Final Go-ahead Inches Closer for Essential Myanmar BRI Deep-Sea Port
With funding for phase one finally agreed, the development of the Kyaukphyu Port no longer seems remote prospect.
After two long years of negotiations, one of the key Myanmar Belt and Road Initiative (BRI) projects reached a significant approval milestone early last month. This saw CITIC, the Beijing-headquartered investment group, commit to underwriting the US$1.3 billion cost of developing phase one of the Kyaukphyu Deep-Sea Port project.
The deal, agreed with representatives of the Kyaukphyu SEZ Management Committee (KSMC), represents a major leap forward in terms of clearing the way for work to begin on the port, a vital component of the BRI, China's ambitious infrastructure development and trade facilitation programme. Perhaps just as significantly for CITIC, it also marks the company's first substantial venture into China's relatively undeveloped neighbour.
One completed, the Kyaukphyu Deep-Water Port, set in the western coastal state of Rakhine, will join Pakistan's Gwadar, Bangladesh's Chittagong and Sri Lanka's Hambantota as one of the region's four primary, BRI-backed marine cargo-handling facilities. Its geographical advantages see it ideally positioned to connect to western China, while it could also function as an effective interchange hub for goods in transit to and from Bangladesh, India, the Middle East and East Africa.
In another plus, it will substantially cut the volume of shipping obliged to round the Malay Peninsula in order to service China's Southern and Eastern ports via the South China Sea. With China already operating two oil and gas pipelines between Kyaukphyu and Kunming, the capital of the southwestern Yunnan Province, the logistical significance of the new facility is more than apparent.
From Myanmar's point of view, the port should prove to be a further boon to its already booming economy. With its year-on-year growth expected to hit 6.8% for 2018, the country – albeit from a relatively low base – is now home to one of the fastest-expanding economies in Asia. Even before it comes on line, the port is expected to make a considerable contribution to the country's ongoing success story, with 100,000 new local jobs in the offing, while CITIC has also promised that 90% of managerial roles will be filled by Myanmarese staff.
Given the clear win-win nature of the project, it is perhaps surprising that it has taken so long to come to fruition. In truth, though, it is a proposal that has been dogged with problems, with a number of them yet to be resolved.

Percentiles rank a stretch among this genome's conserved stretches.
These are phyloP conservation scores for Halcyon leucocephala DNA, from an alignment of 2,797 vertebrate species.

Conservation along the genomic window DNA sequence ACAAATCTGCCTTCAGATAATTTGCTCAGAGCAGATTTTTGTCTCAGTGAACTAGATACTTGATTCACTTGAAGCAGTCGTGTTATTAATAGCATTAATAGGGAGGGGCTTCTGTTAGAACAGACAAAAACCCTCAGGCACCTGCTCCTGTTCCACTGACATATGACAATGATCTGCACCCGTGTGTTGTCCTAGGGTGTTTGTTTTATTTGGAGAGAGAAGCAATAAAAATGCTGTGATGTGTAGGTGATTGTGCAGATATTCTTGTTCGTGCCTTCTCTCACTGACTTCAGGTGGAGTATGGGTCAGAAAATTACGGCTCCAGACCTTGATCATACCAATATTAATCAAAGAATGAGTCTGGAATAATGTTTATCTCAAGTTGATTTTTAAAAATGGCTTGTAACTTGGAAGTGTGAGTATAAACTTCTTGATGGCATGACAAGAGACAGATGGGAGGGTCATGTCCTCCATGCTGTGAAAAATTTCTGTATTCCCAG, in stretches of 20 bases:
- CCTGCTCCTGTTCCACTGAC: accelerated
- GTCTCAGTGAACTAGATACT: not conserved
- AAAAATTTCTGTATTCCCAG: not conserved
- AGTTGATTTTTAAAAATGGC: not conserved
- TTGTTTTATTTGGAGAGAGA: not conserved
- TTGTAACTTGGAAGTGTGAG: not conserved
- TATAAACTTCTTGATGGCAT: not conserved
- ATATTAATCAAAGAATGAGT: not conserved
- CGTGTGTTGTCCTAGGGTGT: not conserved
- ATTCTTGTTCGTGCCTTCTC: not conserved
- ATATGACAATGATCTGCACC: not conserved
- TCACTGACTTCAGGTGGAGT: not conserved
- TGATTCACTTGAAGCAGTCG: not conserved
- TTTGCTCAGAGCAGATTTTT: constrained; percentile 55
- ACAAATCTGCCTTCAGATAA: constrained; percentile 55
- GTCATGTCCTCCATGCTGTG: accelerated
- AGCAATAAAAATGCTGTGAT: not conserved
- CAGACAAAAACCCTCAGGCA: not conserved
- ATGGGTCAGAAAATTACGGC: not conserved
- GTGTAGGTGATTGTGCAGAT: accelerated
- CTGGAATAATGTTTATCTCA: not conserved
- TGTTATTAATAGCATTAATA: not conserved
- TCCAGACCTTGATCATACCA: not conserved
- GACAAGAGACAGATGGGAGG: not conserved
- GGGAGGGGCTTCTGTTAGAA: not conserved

To date, the most obvious issue has been cost. As originally envisioned, the total bill for redeveloping the site would be somewhere in the region of $7.5 billion, a figure that the would-be Chinese investors understandably baulked at. To circumvent this particularly thorny problem, the project has now been broken down into four more easily-fundable chunks.
Similarly, rather than committing to develop the whole site simultaneously, a more sequential approach has been agreed. This will see one, somewhat scaled-down, terminal completed first, while plans for two further terminals – on Made and Ramree, two nearby islands – have been put on indefinite hold.
Aside from budgets, the other hugely-divisive issue was ownership. As originally envisaged, CITIC would have had an 85% stake in the completed project, with only the remaining 15% state owned. A subsequent change of government saw it politically expedient for CITIC to cut its expected stake to 70%. This will give the Myanmar government the facility to sell on 15% of the project to local, privately owned businesses – some 50 of which are said to have already expressed an interest – while still retaining 15%.
Despite the progress made on both of these former sticking points, there are still a number of contractual issues that need to be resolved before CITIC breaks ground. The issues relate both to the port proper and to the adjacent industrial park that forms part of the overall development scheme. In each instance, separate investment, shareholder and leasing agreements need to be signed, while the port also requires a mutually acceptable concession agreement putting in place. Given the structure of the deal, nothing can be finalised until everything is finalised, meaning it may be a while before the first Chinese supertanker drops anchor in Kyaukphyu.
Geoff de Freitas, Special Correspondent, Naypyidaw